Mishmash masala

68RajkumarHirani India calling: Shakespeare's “all’s well that ends well” has morphed into the catch cry of “All is vell” chanted by Rajkumar Hirani’s Three Idiots.

Shakespeare freely borrowed from other languages to create new words

  • On an average, Shakespeare wrote 1.5 plays a year, since he started writing in 1589


William Shakespeare’s language can seem strange to us. It is a foreign tongue, full of terms that have long fallen out of common usage and even memory. Indians may not trip up on Shakespeare’s use of the archaic “thou” and “thee”, counterparts to tum, but they draw a blank when they encounter words such as “iwis” (meaning certainly) and “foison” (abundance). They don’t realise that Shakespeare, for all his flights of poetic fancy, was a champion street swearer―his purple curse words (“marry!” “zounds!” “‘sblood!”) are easily mistaken for quaint filler, of a piece with “fol-de-rol” (a showy by worthless trifle) and other Ye Olde nonsense.

And, they don’t realise that even Shakespeare’s original London audiences might not have understood all his language, as he sometimes used dialect confined to his village of Stratford-upon-Avon, words such as “pash”, meaning ‘pound someone hard enough to draw blood’, and “geck,” meaning ‘idiot’. (These words, by the way, provide strong circumstantial evidence that the works of Shakespeare were written by a native of Stratford and not, as the Hollywood-approved conspiracy theory has it, by some anonymous nobleman.)

Adding to the strangeness of Shakespeare’s language is that it was pronounced rather differently from how we speak now. Not only was “sea” pronounced like “say” and “grace” like “grass”. For those who feel the need to channel their inner Queen Elizabeth or Prince Charles when they read Shakespeare’s language out loud, it is worth noting that the royal British accent deviates from Shakespeare’s on two notable scores: its vowel sounds are different, and its cadences are much less varied. Shakespeare’s language is altogether more rhythmical. For him, iambic pentameter and trochaic tetrameter weren’t CBSE English board exam answers, but forms of music that variously expressed ecstasy. You can hear Romeo’s delighted heartbeat when he says of his lover, “It IS the EAST and JUL-iet IS the SUN!”―or eeriness―you can sense the ominousness when the witches of Macbeth stir their cauldron to the beat of “DOUB-le, DOUB-le, TOIL and TROUB-le”.

Little wonder, perhaps, that the modern form of English that sounds most like Romeo or the witches is Caribbean patois, which retains much of the musical rhythms of Shakespeare. Try reading out Hamlet’s “To be or not to be” speech in Bob Marley’s accent, and you will hear what I mean.

At the same time, Shakespeare’s language is uncannily familiar. That is partly because several of his lines have become proverbial sayings known to most English-speaking Indians: many a self-pitying uncle likes to claim, as does King Lear, that he is “more sinned against than sinning”; and “all’s well that ends well” has morphed into the catch cry of “All is vell” chanted by Rajkumar Hirani’s Three Idiots (or should that be Three Gecks?).

Beat route Beat route: Shakespeare's language is rhythmical as is evident from the scene in Macbeth where the witches stir their cauldron to the rhythm of “DOUB-le, DOUB-le, TOIL and TROUB-le” | Getty Images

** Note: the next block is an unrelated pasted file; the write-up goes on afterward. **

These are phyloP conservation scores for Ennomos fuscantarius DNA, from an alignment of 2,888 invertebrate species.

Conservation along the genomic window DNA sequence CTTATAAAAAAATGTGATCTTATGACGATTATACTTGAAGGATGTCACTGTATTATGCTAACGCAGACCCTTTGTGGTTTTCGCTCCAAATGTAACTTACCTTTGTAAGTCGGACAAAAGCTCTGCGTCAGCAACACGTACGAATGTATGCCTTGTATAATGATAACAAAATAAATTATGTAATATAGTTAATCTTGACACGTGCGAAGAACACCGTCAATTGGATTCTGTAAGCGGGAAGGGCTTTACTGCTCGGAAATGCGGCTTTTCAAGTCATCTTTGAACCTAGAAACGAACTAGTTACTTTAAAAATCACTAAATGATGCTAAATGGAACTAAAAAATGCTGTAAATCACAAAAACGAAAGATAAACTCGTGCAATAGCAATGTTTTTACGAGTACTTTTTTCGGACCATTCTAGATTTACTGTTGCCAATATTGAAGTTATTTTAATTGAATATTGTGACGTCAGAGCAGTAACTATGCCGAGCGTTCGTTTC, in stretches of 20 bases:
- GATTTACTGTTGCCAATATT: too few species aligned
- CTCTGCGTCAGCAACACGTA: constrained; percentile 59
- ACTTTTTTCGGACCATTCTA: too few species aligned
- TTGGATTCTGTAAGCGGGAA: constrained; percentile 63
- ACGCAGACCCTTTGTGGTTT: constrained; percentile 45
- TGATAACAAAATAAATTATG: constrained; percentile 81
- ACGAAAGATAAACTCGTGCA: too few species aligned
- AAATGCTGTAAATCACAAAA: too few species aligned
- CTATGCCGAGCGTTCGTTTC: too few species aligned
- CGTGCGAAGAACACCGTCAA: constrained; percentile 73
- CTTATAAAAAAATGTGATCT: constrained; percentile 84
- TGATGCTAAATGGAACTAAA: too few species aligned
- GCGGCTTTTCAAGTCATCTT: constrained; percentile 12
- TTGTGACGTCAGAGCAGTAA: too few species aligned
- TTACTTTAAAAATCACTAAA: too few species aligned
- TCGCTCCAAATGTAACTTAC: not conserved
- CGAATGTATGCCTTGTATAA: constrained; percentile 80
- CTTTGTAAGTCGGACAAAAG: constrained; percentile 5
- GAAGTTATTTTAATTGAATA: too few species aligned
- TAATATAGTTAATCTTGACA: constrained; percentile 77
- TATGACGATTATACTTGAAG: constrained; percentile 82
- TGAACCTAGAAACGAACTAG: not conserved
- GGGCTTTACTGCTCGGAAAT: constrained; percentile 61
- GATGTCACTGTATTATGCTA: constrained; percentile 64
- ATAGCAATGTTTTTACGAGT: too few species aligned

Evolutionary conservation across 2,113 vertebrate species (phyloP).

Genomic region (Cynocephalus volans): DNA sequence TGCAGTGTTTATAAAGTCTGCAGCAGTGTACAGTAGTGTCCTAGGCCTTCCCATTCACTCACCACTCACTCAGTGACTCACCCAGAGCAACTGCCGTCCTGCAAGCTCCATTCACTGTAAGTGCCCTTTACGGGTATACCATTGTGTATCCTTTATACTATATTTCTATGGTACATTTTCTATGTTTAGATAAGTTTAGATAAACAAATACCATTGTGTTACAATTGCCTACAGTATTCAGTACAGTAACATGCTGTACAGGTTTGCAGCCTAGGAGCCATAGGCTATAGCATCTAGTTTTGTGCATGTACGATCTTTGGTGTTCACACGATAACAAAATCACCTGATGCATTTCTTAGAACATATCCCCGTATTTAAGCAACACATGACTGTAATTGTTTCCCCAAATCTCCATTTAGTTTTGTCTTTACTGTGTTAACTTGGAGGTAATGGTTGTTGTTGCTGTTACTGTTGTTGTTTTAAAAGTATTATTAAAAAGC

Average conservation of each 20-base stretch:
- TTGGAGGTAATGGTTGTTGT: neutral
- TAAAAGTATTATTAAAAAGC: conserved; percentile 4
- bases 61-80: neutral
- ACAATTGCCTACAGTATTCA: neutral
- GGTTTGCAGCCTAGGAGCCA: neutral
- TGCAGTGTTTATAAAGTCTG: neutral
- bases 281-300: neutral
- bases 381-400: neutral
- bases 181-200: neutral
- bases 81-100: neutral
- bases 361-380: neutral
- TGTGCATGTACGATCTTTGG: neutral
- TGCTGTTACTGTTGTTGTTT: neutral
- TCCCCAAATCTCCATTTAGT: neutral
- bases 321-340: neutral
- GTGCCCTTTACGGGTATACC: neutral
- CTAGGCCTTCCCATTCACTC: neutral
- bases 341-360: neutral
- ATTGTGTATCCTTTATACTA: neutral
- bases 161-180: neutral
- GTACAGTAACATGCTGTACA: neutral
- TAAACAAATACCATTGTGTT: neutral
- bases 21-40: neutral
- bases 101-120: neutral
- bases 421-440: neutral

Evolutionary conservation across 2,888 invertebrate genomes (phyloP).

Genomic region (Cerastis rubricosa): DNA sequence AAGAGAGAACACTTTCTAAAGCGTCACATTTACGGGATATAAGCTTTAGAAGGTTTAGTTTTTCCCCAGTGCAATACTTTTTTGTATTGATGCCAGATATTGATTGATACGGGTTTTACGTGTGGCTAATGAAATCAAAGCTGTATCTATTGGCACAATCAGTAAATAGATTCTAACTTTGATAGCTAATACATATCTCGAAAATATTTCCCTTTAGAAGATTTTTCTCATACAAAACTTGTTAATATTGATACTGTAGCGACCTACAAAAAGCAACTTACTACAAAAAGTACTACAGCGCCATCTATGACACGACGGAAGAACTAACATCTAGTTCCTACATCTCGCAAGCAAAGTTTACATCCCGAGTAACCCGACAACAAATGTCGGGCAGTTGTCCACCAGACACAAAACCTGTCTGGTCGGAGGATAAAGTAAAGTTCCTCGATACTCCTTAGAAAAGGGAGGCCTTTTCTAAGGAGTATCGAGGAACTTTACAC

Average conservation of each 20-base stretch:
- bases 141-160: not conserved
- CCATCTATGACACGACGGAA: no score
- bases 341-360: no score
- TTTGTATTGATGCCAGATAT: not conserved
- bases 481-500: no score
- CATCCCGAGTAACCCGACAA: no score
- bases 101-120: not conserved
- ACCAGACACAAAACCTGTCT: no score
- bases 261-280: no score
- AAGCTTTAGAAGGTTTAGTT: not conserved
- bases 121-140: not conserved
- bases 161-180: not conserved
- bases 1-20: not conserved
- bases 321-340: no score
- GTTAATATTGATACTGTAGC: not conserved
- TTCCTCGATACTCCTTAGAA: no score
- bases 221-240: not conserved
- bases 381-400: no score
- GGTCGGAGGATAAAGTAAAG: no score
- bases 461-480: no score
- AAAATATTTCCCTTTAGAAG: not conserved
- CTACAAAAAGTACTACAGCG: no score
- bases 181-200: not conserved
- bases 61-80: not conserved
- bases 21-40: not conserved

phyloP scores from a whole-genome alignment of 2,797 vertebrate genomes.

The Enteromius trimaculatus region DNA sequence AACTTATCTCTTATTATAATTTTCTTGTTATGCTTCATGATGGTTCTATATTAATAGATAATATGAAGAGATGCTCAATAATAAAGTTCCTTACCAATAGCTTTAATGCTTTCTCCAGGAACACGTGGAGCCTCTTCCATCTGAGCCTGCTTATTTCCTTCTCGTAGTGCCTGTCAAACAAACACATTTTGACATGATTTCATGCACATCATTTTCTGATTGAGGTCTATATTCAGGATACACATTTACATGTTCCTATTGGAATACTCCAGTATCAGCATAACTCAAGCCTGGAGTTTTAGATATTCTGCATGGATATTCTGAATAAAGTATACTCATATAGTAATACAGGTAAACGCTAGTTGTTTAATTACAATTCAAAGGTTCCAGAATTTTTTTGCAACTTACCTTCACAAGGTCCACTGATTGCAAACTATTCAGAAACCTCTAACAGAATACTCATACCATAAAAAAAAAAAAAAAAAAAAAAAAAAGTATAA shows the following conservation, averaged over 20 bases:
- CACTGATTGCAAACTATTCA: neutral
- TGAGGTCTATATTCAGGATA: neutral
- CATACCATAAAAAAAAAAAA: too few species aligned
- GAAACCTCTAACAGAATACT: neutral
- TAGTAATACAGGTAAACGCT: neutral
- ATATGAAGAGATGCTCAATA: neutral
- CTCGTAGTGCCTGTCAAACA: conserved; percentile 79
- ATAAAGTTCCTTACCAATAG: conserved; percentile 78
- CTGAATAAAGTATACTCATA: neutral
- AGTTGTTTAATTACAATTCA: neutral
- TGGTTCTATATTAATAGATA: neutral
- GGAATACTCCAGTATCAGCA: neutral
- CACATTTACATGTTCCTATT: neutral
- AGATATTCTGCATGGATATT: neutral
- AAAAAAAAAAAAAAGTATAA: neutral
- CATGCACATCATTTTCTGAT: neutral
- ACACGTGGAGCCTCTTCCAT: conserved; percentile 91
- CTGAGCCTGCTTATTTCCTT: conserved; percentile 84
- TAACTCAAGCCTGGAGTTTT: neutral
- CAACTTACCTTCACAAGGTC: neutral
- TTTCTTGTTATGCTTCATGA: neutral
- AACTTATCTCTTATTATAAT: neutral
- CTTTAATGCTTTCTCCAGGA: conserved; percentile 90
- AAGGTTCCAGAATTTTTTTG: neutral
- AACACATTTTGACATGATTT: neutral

Moreover, a surprising number of words that are part of our everyday vocabulary find their first recorded occurrence in Shakespeare. Nobody could get “addicted”, “aroused”, or “excited” before Shakespeare. Nothing was “obscene” before Shakespeare. Indeed, a lot that we think of as illicit fun didn’t exist before Shakespeare. There weren’t even “bedrooms” before Shakespeare!

This doesn’t mean that Shakespeare invented all these words. In many instances, he most likely popularised recently coined terms that he had heard in taverns, on the street, or in the playhouses. But the high incidence of new terms in his plays points to a reality of his culture. There was, in fact, no standard English at the time. The “official” language of England was very much an open question: Latin had been, until the beginning of Queen Elizabeth’s reign, the language of the church; French―brought to England by the Norman conquerors―continued to be spoken by many of higher station; and the diverse dialects of rural England incorporated Anglo-Saxon Germanic, Scandinavian and Celtic elements.

Shakespeare’s language was a khichdi that creatively combined all these diverse ingredients. The word “dauntless”, for example, appears first in Macbeth: we know that it means fearless, but it enacts what it means, fearlessly disregarding the purity of different tongues by yoking “daunt”, from the old French danter (to fear), and “less”, from the Germanic laesse (smaller).

No wonder, Shakespeare and his audience loved puns so much. Romeo and Juliet begins with two characters, in four quick lines, quipping about “coals”, “colliers”, “choler”, and “collar”: this is the punning slang of the London streets, made possible by diverse languages hooking up courtesy of different words with similar sounds. “Coal” is of Germanic origin; “colliers” is French; “choler” is Latin; and “collar” is Italian.

In this, Shakespeare is utterly desi. Only Indians can rival him in their love of puns, and for a similar reason: in our everyday speech, we are used to swerving between tongues―English and Marathi, English and Bengali, English and Tamil, English and Hindi/ Urdu/ Punjabi/ Malayalam/ Bhojpuri. Perhaps, Shakespeare’s language is not so strange after all.

Harris is dean of academic affairs and professor of English at Ashoka University. He is also president of Shakespeare Society of India.

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